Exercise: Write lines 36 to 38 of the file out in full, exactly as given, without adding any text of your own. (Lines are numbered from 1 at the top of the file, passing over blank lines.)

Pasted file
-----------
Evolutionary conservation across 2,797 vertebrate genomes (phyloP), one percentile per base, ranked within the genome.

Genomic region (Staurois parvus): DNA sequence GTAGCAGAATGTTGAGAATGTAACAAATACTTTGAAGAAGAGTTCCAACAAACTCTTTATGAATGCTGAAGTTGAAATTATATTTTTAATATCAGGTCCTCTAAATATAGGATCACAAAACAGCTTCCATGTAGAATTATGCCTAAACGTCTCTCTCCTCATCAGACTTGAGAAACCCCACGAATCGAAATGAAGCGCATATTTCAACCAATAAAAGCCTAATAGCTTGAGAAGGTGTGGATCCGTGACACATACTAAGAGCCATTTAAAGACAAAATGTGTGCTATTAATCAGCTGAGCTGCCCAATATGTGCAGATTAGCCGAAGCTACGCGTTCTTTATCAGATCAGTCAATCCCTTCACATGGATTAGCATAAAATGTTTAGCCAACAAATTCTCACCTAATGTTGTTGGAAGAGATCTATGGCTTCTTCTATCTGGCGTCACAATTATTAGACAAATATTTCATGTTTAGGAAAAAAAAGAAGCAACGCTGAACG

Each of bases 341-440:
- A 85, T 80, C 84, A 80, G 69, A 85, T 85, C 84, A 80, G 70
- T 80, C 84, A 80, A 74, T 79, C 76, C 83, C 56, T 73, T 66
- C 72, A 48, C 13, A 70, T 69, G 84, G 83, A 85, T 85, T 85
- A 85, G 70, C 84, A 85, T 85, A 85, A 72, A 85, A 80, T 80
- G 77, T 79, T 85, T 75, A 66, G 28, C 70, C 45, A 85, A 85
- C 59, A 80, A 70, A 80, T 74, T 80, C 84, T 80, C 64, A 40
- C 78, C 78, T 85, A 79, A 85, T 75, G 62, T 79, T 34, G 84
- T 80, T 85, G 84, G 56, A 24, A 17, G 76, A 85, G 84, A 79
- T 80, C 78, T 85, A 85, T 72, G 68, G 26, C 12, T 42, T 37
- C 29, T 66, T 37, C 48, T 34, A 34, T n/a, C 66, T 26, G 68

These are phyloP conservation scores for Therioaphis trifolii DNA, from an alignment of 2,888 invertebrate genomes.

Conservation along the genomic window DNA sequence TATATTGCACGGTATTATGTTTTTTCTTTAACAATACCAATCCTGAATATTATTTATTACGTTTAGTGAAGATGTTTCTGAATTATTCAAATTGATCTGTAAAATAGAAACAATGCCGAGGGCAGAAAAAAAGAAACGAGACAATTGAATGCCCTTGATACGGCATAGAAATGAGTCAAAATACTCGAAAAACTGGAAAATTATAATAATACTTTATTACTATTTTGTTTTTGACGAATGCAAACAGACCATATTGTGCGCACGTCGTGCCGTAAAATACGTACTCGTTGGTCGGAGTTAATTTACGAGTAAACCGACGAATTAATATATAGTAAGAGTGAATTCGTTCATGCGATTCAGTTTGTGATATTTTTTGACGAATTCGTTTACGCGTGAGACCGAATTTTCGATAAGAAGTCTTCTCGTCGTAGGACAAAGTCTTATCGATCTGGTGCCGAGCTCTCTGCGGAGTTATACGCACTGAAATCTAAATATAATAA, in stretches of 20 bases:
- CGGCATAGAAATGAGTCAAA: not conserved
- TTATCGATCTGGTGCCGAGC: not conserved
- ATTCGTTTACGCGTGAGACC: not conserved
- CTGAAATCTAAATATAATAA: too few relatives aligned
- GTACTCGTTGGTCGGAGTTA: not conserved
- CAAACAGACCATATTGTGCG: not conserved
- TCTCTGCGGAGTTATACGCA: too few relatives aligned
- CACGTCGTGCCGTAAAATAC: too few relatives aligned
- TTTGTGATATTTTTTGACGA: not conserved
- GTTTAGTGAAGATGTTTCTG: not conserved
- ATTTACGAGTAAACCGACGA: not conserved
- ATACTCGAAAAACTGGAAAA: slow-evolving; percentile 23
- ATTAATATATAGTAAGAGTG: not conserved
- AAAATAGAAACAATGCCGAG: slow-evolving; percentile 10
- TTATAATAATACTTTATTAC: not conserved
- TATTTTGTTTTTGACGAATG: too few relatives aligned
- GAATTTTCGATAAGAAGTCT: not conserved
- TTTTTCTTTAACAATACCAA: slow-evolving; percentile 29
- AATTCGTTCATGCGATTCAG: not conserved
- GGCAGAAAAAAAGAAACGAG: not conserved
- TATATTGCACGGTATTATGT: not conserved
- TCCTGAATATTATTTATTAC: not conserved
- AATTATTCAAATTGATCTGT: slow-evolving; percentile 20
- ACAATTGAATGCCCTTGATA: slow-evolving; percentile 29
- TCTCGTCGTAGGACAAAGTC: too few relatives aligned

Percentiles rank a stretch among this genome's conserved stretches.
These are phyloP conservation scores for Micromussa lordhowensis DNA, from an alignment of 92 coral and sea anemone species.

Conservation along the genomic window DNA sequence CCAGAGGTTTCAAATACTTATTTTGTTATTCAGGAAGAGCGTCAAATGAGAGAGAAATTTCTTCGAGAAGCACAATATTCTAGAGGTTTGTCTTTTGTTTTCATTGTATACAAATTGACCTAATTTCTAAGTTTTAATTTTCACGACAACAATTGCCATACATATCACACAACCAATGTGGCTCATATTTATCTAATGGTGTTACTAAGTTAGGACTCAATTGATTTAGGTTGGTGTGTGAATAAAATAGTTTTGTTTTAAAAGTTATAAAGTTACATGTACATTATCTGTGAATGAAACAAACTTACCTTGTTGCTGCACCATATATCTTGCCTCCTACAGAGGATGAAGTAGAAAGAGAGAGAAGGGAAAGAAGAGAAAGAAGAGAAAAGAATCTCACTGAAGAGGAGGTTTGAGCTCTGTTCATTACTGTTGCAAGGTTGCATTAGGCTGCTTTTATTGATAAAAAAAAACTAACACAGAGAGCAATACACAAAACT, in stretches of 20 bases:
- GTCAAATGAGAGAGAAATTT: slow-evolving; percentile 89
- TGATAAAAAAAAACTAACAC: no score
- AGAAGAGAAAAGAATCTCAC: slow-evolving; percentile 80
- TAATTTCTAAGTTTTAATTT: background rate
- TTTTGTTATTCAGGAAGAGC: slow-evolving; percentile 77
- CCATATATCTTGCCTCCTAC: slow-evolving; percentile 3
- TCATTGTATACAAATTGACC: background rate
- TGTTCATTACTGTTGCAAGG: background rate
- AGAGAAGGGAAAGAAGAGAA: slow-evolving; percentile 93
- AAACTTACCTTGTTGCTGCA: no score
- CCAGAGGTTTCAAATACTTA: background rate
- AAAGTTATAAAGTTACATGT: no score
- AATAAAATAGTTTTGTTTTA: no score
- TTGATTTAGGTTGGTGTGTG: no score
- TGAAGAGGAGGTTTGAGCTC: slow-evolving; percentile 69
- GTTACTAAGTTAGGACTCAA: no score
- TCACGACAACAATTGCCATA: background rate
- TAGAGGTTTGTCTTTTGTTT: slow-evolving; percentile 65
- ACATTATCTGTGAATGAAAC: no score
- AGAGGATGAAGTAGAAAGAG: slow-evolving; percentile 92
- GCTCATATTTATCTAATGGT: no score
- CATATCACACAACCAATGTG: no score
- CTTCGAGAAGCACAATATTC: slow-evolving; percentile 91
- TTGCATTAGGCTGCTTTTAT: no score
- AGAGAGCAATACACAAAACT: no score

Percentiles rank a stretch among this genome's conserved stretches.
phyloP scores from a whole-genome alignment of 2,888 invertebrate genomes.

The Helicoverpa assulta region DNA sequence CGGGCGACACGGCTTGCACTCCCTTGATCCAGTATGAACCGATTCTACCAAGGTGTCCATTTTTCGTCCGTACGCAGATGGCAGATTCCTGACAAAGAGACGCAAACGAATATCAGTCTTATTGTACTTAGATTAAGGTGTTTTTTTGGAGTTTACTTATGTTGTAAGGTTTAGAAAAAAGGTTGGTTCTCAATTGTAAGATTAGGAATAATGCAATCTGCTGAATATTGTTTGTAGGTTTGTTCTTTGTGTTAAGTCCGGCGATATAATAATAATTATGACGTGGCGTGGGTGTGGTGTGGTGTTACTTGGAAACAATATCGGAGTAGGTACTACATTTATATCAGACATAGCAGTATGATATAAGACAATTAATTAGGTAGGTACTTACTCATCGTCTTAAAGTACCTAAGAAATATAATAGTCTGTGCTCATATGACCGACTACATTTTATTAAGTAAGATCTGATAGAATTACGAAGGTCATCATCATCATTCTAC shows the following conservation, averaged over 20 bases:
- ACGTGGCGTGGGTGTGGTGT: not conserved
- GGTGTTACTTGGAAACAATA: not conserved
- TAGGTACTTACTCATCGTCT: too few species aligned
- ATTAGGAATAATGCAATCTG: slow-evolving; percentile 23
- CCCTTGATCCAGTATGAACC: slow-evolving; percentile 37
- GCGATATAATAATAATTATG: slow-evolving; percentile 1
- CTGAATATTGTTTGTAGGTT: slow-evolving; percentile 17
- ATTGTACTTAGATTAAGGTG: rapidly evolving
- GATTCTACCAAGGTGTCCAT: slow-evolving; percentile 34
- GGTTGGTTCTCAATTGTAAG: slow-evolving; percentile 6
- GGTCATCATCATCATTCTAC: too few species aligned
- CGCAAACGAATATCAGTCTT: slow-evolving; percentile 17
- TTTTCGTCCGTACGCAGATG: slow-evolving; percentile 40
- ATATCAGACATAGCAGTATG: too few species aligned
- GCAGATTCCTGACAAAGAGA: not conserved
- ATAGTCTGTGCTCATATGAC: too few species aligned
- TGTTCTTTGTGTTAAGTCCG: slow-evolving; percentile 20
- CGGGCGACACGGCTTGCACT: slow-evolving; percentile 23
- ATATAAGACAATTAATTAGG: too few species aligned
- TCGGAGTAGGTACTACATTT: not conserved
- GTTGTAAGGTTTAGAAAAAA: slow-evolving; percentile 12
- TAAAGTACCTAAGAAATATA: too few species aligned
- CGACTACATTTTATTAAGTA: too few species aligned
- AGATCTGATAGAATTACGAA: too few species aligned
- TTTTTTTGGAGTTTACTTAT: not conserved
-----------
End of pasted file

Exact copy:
- TATATTGCACGGTATTATGT: not conserved
- TCCTGAATATTATTTATTAC: not conserved
- AATTATTCAAATTGATCTGT: slow-evolving; percentile 20